Augustine was born in the year 354 in what is now Algeria. Pelagius went to Africa in 410. Augustine started writing pamphlets against Pelagius in the year 412. He died in the year 430. Pelagius may have been a Celtic monk from England or Ireland. A book by H. Zimmer, "Pelagius in Ireland", says that Pelagius was Irish.

St. Augustine complained that the Pelagians saw no urgent need to baptize infants. This conflicting view of baptism returned during the 16th century protestant reformation, at least for some factions. Pelagius believed that people have free will while Augustine believed in predestination. Pelagius thought that one who had been baptised as a Christian might still do evil things and go to hell, but that God would not punish an infant just for lack of baptism.

According to the book "Augustine", 2005, by James J. O'Donnell, Augustine and Pelagius competed for attention from the rich and powerful in Rome. Both sent letters hoping that their ideas would become more accepted. Pelagius may have been a little more successful than Augustine, at least until Pelagius was tried for heresy in Jerusalem. Pelagius was aquitted, but some of his followers were not.

According to "Europe, A History", 1996, by Norman Davies, friends of Pelagius called him "Brito". This likely indicates that he was from the British Isles. He may have been Welsh or Irish. Davies says that Pelagius contributed to Christian thought mostly by provoking Augustine to clarify various issues.

According to the wikipedia entry on Pelagius, when Alaric captured and looted Rome in 410, Pelagius fled to Carthage and met Saint Augustine.

While ancient Greeks and Celts understood that the earth is spherical (or nearly sperical), Augustine, believing that the earth was flat, wrote:

As to the fable that there are Antipodes, that is to say, men on the opposite side of the earth, where the sun rises when it sets on us, men who walk with their feet opposite ours, there is no reason for believing it. Those who affirm it do not claim to possess any actual information; they merely conjecture that, since the earth is suspended within the concavity of the heavens, and there is as much room on the one side of it as on the other, therefore the part which is beneath cannot be void of human inhabitants. They fail to notice that, even should it be believed or demonstrated that the world is round or spherical in form, it does not follow that the part of the earth opposite to us is not completely covered with water, or that any conjectured dry land there should be inhabited by men. For Scripture, which confirms the truth of its historical statements by the accomplishment of its prophecies, teaches not falsehood; and it is too absurd to say that some men might have set sail from this side and, traversing the immense expanse of ocean, have propagated there a race of human beings descended from that one first man.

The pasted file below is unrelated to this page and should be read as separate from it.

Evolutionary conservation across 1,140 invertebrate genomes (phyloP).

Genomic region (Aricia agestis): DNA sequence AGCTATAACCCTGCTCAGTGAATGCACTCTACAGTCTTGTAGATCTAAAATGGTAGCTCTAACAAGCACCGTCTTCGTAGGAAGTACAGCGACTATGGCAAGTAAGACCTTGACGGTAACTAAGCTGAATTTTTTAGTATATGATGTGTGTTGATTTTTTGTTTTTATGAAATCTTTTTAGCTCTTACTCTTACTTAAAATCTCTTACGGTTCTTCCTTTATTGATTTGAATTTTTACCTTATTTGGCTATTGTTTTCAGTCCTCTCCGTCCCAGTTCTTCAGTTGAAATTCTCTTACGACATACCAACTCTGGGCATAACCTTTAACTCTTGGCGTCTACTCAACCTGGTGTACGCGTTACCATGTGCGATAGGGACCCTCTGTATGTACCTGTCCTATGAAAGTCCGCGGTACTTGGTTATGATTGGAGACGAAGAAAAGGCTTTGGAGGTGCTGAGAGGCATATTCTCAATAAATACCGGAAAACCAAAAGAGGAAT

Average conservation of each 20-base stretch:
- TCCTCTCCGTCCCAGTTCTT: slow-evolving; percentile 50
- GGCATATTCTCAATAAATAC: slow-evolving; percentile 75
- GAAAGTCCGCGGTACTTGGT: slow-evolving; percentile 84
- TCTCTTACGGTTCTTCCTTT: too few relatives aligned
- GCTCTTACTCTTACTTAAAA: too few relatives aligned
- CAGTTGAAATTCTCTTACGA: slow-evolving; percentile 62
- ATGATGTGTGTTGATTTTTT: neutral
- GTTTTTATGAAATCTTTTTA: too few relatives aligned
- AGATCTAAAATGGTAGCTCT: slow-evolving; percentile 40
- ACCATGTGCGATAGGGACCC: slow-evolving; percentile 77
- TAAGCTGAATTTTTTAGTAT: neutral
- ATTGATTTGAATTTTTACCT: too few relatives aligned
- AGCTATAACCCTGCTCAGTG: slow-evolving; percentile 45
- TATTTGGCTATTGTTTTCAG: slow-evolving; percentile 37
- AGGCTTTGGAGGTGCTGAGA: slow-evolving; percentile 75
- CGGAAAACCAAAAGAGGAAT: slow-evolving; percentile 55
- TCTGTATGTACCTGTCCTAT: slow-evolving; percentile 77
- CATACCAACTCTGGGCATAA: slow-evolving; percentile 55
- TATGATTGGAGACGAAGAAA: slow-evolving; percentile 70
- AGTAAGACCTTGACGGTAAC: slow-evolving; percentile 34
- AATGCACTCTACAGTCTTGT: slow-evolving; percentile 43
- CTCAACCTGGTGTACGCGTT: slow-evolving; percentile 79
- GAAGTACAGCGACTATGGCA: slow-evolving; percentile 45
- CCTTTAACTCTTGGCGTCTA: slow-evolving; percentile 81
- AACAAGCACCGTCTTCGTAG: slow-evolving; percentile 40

According to a Catholic Encyclopedia, the main ideas that Pelagius was accused of were:

  1. Even if Adam had not sinned, he would have died.
  2. Adam's sin harmed only himself, not the human race.
  3. Children just born are in the same state as Adam before his fall.
  4. The whole human race neither dies through Adam's sin or death, nor rises again through the resurrection of Christ.
  5. The (Mosaic Law) is as good a guide to heaven as the Gospel.
  6. Even before the advent of Christ there were men who were without sin.

In The Ecclesiastical History of M. L'abbe Fleury, from A.D. 400 to A.D. 429 By Claude Fleury, page 238-239, is a quote from a letter to Demetrias. Pelagius writes: "If then men without God thus manifest how God has made them, consider what Christians may do, whose nature and life have been trained to better things, and who are even assisted by the Divine grace." Pelagius also wrote that God is "too good to condemn man for evils which he could not avoid". This was countered by Augustine with the concept of guilt inherited from Adam. The letters from Pelagius to Demetrias upset Augustine. The official story is that the theology of Pelagius did not agree with that of Augustine. However, one might note that Demetrias was fleeing from Rome and the conquest of Rome by Alaric with much of her family's wealth. Since wealth was held in common by the churches in Africa, there was much money at stake for the theologian that could persuade Demetrias to join that theologian's congregation.